Torta di semolino – semolina cake

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This classic torta di semolino or semolina cake, is understated and elegant in appearance but big on flavour. The soft semolina sponge is a home to decadent rum-soaked raisins, just the thing for an afternoon tea pick-me-up.

First published in 2016

Semolina, confusingly called semolino in Italian, is used a lot in Italian cuisine. It’s the coarsely ground flour of durum wheat (triticum durum), one of the oldest types of wheat still in use today. A finer grade of flour, known as semola is used to make dried pasta and some varieties of fresh pasta, usually without egg.

This semolina cake recipe is adapted from one in the 19th century classic cookbook La scienza in cucina e l’arte di mangiar bene by Pellegrino Artusi. It has a delicate, creamy flavour lent by the process of cooking the semolina in milk, and caramel notes from the cane sugar.

It’s an easy-to-make cake which you could serve in slices for afternoon tea, or with whipped cream or gelato for a tasty dessert.




Torta di semolino

  • 100g of sultanas
  • 4 tbsp of rum
  • 1 tbsp of plain flour
  • 500ml of milk
  • 65g of semolina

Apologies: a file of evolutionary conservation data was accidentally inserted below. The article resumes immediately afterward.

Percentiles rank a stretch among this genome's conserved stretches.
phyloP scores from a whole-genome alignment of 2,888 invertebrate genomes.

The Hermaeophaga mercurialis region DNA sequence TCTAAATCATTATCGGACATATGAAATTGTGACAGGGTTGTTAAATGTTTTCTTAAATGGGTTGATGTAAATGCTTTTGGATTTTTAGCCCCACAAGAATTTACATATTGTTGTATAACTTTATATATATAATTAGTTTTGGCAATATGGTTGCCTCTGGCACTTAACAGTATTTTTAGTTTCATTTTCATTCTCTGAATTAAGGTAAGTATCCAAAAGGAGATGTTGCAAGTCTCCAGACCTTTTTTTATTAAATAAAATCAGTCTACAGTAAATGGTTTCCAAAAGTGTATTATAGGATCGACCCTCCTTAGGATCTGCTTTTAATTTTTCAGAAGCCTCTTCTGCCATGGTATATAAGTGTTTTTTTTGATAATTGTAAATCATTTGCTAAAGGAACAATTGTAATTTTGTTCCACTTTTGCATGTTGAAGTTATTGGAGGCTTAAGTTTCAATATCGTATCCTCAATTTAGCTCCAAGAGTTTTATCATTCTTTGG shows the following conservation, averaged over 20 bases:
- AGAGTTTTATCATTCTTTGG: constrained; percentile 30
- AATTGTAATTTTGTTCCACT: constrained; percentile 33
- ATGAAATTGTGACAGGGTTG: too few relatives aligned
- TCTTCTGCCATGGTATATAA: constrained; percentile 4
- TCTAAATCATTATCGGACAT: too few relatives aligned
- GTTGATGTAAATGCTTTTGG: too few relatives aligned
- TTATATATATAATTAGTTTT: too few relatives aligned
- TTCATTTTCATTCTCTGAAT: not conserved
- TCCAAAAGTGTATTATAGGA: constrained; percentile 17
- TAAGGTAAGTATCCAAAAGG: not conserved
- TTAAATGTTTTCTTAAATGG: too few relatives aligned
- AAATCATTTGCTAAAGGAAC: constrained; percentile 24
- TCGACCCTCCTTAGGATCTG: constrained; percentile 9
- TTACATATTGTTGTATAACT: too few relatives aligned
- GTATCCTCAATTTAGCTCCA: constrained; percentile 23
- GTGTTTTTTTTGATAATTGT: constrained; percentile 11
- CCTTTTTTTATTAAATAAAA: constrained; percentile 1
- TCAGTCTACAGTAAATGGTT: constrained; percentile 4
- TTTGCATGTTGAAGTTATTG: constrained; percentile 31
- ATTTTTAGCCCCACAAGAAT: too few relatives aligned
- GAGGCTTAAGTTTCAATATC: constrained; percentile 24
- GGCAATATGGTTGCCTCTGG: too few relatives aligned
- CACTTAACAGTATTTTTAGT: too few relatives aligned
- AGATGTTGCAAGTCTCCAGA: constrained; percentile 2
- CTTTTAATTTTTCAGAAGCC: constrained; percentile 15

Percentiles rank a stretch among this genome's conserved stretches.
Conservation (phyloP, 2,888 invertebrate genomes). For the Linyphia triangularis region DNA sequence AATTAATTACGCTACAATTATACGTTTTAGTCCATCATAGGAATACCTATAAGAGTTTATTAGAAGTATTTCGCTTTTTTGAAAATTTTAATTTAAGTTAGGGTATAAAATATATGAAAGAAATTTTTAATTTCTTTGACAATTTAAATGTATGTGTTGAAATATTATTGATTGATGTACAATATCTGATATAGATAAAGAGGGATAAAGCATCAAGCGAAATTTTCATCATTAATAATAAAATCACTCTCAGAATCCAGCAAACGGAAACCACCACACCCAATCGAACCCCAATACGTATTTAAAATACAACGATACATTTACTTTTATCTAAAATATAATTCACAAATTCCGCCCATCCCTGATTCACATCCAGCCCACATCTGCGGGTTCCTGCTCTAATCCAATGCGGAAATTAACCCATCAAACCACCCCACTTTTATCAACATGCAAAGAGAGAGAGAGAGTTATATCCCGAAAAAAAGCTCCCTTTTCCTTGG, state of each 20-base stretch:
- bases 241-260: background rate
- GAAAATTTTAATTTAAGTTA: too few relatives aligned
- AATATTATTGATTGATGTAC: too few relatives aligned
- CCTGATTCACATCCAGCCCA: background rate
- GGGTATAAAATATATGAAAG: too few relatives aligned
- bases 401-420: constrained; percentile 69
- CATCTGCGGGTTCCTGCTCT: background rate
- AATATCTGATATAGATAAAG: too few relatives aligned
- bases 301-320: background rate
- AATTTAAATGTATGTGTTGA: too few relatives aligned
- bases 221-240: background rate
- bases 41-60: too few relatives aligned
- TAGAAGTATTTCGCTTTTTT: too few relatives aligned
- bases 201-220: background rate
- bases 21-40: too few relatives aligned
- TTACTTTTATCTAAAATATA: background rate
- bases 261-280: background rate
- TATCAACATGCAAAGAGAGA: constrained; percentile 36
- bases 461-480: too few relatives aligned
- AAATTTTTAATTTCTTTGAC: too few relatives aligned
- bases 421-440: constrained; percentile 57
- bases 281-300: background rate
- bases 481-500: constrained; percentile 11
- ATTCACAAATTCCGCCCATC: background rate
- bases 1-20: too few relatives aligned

• 10g of unsalted butter
  • 65g of cane sugar
  • 50g of ground almonds
  • 2 eggs
  • icing sugar


Soak the sultanas in the rum overnight. Drain, dry with paper towels then dust the raisins with the flour
Preheat the oven to 180°C/gas mark 4
Bring the milk to the boil in a saucepan. Turn down the heat then sprinkle the semolina on top. Stir the semolina in with a balloon whisk and cook for about 5 minutes until the mixture has thickened, whisking all the time to avoid lumps
Remove from the heat, add the butter and stir until it has melted. Stir in the sugar and ground almonds. When the mixture is completely combined, leave the to cool for about 10 minutes
Meanwhile, grease a 22cm cake tin and line the bottom with greaseproof paper
Beat the eggs then stir them into the mixture until fully combined. Add the sultanas, mix well, then transfer to the cake tin and bake for 45 minutes
Allow the cake to cool then remove it from the tin and sprinkle with icing sugar. Serve with tea or a fine Italian espresso coffee. Alternatively, serve with a quenelle of gelato as a dessert
First published in 2016

Luca Marchiori is a food writer, recipe developer and food historian. His blog Luca’s Italy is all about discovering authentic Italian food and sharing the recipes that Italians really eat.

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